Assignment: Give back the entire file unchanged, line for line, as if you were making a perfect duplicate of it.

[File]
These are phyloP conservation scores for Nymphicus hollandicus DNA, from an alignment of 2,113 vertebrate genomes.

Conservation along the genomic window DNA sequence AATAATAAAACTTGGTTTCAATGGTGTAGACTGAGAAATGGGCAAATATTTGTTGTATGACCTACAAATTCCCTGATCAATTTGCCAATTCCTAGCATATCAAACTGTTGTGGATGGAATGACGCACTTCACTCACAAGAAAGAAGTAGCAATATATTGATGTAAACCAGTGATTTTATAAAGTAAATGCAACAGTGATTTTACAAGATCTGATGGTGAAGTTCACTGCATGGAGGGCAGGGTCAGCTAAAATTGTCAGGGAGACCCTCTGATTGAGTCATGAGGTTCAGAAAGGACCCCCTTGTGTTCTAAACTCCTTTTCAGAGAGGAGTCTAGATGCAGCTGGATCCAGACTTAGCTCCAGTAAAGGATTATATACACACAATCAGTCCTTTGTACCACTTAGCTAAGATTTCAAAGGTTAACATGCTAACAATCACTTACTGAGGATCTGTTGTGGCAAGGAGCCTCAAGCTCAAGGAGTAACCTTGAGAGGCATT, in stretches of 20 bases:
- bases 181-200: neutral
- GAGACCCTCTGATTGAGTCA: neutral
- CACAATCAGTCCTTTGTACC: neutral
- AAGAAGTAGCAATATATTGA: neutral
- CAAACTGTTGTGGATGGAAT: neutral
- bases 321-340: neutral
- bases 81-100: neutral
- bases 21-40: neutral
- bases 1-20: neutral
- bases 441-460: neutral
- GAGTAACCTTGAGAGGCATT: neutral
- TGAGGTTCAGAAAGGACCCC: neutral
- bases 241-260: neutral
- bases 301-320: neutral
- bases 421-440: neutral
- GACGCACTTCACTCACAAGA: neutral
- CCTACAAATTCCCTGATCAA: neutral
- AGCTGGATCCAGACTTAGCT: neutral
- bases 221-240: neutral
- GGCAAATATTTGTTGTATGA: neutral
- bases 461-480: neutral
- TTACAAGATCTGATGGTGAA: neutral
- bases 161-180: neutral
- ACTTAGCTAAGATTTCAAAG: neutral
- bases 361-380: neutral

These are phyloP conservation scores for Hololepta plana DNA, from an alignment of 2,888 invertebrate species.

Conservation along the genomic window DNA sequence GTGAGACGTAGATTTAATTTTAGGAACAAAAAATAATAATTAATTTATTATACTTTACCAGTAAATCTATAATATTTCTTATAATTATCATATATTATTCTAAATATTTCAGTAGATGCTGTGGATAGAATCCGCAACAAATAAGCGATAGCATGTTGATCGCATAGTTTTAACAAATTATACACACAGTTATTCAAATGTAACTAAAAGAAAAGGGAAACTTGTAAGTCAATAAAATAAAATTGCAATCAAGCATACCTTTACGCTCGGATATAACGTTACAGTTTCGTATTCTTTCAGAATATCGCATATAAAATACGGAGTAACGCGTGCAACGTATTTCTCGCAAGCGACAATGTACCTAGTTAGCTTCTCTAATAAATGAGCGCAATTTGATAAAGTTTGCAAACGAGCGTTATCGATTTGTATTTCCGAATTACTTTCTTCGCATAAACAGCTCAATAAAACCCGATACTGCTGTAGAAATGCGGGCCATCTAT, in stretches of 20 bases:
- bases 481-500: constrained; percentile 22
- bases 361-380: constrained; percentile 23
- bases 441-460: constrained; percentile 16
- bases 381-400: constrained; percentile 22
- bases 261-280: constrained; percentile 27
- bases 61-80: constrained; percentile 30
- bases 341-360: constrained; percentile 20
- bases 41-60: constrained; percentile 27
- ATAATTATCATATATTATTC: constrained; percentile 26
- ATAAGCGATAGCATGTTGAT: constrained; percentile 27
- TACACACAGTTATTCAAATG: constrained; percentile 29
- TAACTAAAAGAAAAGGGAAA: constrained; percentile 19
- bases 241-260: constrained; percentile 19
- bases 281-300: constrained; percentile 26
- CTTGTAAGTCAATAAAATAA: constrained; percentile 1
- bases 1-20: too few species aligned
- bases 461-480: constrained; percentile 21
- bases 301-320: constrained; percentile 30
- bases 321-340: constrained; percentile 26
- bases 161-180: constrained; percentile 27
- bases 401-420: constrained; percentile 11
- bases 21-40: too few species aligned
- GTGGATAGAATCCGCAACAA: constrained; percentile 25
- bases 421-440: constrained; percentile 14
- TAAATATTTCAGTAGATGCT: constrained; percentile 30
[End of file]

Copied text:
These are phyloP conservation scores for Nymphicus hollandicus DNA, from an alignment of 2,113 vertebrate genomes.

Conservation along the genomic window DNA sequence AATAATAAAACTTGGTTTCAATGGTGTAGACTGAGAAATGGGCAAATATTTGTTGTATGACCTACAAATTCCCTGATCAATTTGCCAATTCCTAGCATATCAAACTGTTGTGGATGGAATGACGCACTTCACTCACAAGAAAGAAGTAGCAATATATTGATGTAAACCAGTGATTTTATAAAGTAAATGCAACAGTGATTTTACAAGATCTGATGGTGAAGTTCACTGCATGGAGGGCAGGGTCAGCTAAAATTGTCAGGGAGACCCTCTGATTGAGTCATGAGGTTCAGAAAGGACCCCCTTGTGTTCTAAACTCCTTTTCAGAGAGGAGTCTAGATGCAGCTGGATCCAGACTTAGCTCCAGTAAAGGATTATATACACACAATCAGTCCTTTGTACCACTTAGCTAAGATTTCAAAGGTTAACATGCTAACAATCACTTACTGAGGATCTGTTGTGGCAAGGAGCCTCAAGCTCAAGGAGTAACCTTGAGAGGCATT, in stretches of 20 bases:
- bases 181-200: neutral
- GAGACCCTCTGATTGAGTCA: neutral
- CACAATCAGTCCTTTGTACC: neutral
- AAGAAGTAGCAATATATTGA: neutral
- CAAACTGTTGTGGATGGAAT: neutral
- bases 321-340: neutral
- bases 81-100: neutral
- bases 21-40: neutral
- bases 1-20: neutral
- bases 441-460: neutral
- GAGTAACCTTGAGAGGCATT: neutral
- TGAGGTTCAGAAAGGACCCC: neutral
- bases 241-260: neutral
- bases 301-320: neutral
- bases 421-440: neutral
- GACGCACTTCACTCACAAGA: neutral
- CCTACAAATTCCCTGATCAA: neutral
- AGCTGGATCCAGACTTAGCT: neutral
- bases 221-240: neutral
- GGCAAATATTTGTTGTATGA: neutral
- bases 461-480: neutral
- TTACAAGATCTGATGGTGAA: neutral
- bases 161-180: neutral
- ACTTAGCTAAGATTTCAAAG: neutral
- bases 361-380: neutral

These are phyloP conservation scores for Hololepta plana DNA, from an alignment of 2,888 invertebrate species.

Conservation along the genomic window DNA sequence GTGAGACGTAGATTTAATTTTAGGAACAAAAAATAATAATTAATTTATTATACTTTACCAGTAAATCTATAATATTTCTTATAATTATCATATATTATTCTAAATATTTCAGTAGATGCTGTGGATAGAATCCGCAACAAATAAGCGATAGCATGTTGATCGCATAGTTTTAACAAATTATACACACAGTTATTCAAATGTAACTAAAAGAAAAGGGAAACTTGTAAGTCAATAAAATAAAATTGCAATCAAGCATACCTTTACGCTCGGATATAACGTTACAGTTTCGTATTCTTTCAGAATATCGCATATAAAATACGGAGTAACGCGTGCAACGTATTTCTCGCAAGCGACAATGTACCTAGTTAGCTTCTCTAATAAATGAGCGCAATTTGATAAAGTTTGCAAACGAGCGTTATCGATTTGTATTTCCGAATTACTTTCTTCGCATAAACAGCTCAATAAAACCCGATACTGCTGTAGAAATGCGGGCCATCTAT, in stretches of 20 bases:
- bases 481-500: constrained; percentile 22
- bases 361-380: constrained; percentile 23
- bases 441-460: constrained; percentile 16
- bases 381-400: constrained; percentile 22
- bases 261-280: constrained; percentile 27
- bases 61-80: constrained; percentile 30
- bases 341-360: constrained; percentile 20
- bases 41-60: constrained; percentile 27
- ATAATTATCATATATTATTC: constrained; percentile 26
- ATAAGCGATAGCATGTTGAT: constrained; percentile 27
- TACACACAGTTATTCAAATG: constrained; percentile 29
- TAACTAAAAGAAAAGGGAAA: constrained; percentile 19
- bases 241-260: constrained; percentile 19
- bases 281-300: constrained; percentile 26
- CTTGTAAGTCAATAAAATAA: constrained; percentile 1
- bases 1-20: too few species aligned
- bases 461-480: constrained; percentile 21
- bases 301-320: constrained; percentile 30
- bases 321-340: constrained; percentile 26
- bases 161-180: constrained; percentile 27
- bases 401-420: constrained; percentile 11
- bases 21-40: too few species aligned
- GTGGATAGAATCCGCAACAA: constrained; percentile 25
- bases 421-440: constrained; percentile 14
- TAAATATTTCAGTAGATGCT: constrained; percentile 30